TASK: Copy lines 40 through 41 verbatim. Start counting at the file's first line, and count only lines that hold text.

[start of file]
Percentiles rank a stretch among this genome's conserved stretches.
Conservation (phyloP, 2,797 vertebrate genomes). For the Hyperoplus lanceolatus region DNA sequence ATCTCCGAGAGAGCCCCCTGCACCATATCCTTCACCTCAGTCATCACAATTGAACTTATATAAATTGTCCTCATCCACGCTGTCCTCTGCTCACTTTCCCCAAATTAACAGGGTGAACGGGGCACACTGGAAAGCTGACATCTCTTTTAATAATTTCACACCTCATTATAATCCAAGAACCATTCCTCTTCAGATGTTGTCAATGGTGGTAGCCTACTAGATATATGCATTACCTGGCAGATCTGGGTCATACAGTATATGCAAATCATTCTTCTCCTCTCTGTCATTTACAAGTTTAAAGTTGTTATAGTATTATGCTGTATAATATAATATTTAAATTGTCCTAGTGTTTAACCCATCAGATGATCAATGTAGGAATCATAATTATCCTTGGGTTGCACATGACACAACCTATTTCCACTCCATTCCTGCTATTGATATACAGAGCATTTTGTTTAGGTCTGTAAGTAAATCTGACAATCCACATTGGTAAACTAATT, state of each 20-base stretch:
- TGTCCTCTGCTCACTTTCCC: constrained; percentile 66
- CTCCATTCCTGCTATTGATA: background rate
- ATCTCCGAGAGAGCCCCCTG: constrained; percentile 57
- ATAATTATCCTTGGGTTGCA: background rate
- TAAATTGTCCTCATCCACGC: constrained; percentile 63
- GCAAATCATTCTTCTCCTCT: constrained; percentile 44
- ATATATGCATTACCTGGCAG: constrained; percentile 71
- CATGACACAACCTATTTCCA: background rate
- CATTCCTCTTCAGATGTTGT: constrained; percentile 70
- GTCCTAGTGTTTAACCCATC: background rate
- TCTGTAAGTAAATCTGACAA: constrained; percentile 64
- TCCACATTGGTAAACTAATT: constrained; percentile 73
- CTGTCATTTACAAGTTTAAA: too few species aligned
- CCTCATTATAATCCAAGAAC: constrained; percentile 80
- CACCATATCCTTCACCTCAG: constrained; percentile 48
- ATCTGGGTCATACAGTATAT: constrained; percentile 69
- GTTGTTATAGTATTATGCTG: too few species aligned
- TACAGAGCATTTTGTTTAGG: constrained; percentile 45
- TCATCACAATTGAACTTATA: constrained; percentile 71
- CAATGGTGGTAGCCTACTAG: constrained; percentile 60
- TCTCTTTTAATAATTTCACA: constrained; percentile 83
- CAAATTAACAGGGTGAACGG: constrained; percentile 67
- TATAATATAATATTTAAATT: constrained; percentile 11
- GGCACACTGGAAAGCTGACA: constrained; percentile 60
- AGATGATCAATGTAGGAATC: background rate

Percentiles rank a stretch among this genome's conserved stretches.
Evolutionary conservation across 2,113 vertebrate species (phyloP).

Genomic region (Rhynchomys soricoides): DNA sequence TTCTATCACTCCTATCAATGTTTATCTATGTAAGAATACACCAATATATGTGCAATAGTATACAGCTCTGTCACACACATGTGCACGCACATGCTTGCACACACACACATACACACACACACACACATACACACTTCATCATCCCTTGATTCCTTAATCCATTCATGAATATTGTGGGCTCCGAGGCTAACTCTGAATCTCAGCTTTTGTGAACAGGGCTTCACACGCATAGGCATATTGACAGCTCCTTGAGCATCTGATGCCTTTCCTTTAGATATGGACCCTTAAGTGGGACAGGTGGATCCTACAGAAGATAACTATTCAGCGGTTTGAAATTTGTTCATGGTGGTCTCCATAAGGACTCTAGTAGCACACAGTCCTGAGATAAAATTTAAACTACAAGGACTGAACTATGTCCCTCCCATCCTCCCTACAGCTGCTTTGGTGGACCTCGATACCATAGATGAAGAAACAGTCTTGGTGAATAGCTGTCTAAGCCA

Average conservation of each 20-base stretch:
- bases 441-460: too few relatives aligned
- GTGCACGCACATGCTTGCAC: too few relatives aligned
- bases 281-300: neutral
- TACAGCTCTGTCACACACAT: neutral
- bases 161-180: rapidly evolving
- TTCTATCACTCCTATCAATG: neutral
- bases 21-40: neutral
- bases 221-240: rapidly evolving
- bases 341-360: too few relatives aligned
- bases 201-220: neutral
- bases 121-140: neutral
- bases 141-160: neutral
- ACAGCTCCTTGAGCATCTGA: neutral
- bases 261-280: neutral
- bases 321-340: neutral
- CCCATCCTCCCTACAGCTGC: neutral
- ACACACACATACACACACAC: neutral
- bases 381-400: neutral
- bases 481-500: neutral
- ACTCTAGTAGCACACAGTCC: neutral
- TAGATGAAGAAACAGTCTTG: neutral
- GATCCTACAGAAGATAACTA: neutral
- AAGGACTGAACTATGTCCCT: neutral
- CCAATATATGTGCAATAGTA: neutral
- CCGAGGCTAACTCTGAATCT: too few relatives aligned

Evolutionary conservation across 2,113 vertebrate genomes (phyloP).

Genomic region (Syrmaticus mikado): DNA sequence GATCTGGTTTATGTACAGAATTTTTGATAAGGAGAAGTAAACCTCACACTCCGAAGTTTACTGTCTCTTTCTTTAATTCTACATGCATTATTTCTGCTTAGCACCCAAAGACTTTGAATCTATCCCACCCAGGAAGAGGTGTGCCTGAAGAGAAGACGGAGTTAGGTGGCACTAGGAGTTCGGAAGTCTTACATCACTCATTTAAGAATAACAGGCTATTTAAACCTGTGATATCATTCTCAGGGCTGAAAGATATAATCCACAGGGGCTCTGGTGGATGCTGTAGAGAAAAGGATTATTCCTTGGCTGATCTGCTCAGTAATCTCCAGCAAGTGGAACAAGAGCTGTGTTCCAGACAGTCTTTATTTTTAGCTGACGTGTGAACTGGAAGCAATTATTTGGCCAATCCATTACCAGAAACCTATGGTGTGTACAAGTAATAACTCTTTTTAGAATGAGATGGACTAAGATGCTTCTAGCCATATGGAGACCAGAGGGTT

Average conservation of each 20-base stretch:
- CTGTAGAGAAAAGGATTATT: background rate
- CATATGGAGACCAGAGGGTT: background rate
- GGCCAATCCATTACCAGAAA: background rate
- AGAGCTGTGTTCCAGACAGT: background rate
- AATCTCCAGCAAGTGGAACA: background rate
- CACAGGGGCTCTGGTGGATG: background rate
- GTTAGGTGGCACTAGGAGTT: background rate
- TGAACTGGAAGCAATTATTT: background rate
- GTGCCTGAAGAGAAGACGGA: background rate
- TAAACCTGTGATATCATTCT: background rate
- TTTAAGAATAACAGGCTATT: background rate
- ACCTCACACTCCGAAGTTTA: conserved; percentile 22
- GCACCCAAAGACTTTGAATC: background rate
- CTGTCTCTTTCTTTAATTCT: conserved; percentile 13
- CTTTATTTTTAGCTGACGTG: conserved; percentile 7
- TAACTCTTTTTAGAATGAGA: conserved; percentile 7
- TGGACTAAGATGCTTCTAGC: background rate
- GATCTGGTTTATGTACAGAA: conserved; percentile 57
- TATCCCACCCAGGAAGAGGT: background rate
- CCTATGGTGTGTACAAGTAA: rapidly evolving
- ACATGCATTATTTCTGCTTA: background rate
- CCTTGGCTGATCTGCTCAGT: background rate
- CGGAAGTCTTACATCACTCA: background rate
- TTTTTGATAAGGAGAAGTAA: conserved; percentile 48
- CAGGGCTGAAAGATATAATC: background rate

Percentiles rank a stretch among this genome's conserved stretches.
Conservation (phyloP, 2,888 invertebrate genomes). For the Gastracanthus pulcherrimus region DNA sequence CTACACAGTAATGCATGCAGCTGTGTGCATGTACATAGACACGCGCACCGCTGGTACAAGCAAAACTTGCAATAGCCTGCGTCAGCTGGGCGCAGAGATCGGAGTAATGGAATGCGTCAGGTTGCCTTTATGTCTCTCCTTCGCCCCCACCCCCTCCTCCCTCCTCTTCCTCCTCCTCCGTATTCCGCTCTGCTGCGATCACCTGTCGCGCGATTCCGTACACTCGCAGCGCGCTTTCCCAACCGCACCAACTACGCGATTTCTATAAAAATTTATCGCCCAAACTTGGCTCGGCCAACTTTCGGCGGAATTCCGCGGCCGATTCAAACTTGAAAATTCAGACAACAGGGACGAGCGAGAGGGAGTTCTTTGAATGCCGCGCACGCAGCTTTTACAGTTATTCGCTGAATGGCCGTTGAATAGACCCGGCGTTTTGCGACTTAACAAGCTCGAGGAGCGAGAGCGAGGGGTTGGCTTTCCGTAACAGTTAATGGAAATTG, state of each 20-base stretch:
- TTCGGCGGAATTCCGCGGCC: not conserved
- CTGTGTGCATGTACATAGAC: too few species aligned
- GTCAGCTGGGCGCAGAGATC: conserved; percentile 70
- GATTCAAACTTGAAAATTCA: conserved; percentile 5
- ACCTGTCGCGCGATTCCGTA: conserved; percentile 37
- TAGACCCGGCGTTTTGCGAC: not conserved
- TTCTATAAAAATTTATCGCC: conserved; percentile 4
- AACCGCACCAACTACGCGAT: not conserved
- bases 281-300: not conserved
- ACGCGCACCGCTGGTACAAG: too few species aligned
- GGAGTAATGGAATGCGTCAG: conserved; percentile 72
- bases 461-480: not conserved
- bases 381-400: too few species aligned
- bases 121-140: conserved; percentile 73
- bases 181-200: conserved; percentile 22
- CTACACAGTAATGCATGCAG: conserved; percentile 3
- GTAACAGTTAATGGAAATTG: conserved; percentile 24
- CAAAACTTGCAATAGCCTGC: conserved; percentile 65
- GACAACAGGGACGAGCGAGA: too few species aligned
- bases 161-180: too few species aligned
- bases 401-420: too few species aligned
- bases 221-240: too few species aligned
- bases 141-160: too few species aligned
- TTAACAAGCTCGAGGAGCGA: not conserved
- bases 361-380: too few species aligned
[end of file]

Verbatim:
- bases 341-360: too few relatives aligned
- bases 201-220: neutral